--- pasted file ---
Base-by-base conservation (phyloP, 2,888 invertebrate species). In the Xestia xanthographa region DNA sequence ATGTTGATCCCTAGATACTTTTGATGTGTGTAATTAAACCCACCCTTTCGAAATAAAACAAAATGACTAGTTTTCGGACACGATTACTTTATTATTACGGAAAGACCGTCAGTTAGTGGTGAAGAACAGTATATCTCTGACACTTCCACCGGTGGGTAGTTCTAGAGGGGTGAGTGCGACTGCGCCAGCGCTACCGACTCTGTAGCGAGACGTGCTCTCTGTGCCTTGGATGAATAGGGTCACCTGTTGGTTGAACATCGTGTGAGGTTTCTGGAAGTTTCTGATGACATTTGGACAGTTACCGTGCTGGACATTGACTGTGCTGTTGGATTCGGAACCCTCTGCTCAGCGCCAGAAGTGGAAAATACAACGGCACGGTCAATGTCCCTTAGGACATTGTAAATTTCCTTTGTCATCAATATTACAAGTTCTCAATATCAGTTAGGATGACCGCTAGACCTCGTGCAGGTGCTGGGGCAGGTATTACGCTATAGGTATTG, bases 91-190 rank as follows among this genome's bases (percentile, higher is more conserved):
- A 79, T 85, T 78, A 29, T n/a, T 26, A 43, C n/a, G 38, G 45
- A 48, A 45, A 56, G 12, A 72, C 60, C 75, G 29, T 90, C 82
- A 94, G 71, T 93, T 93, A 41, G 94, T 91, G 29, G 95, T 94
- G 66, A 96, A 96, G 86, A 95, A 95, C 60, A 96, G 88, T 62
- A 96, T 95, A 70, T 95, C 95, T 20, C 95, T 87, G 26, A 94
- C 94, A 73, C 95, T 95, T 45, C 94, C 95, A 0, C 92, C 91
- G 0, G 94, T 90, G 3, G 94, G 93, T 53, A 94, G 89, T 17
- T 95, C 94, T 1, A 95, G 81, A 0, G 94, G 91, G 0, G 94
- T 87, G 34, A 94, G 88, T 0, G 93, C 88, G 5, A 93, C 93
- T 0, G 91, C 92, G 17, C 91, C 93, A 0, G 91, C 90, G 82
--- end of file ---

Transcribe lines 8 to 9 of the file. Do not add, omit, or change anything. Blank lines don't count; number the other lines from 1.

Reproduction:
- G 0, G 94, T 90, G 3, G 94, G 93, T 53, A 94, G 89, T 17
- T 95, C 94, T 1, A 95, G 81, A 0, G 94, G 91, G 0, G 94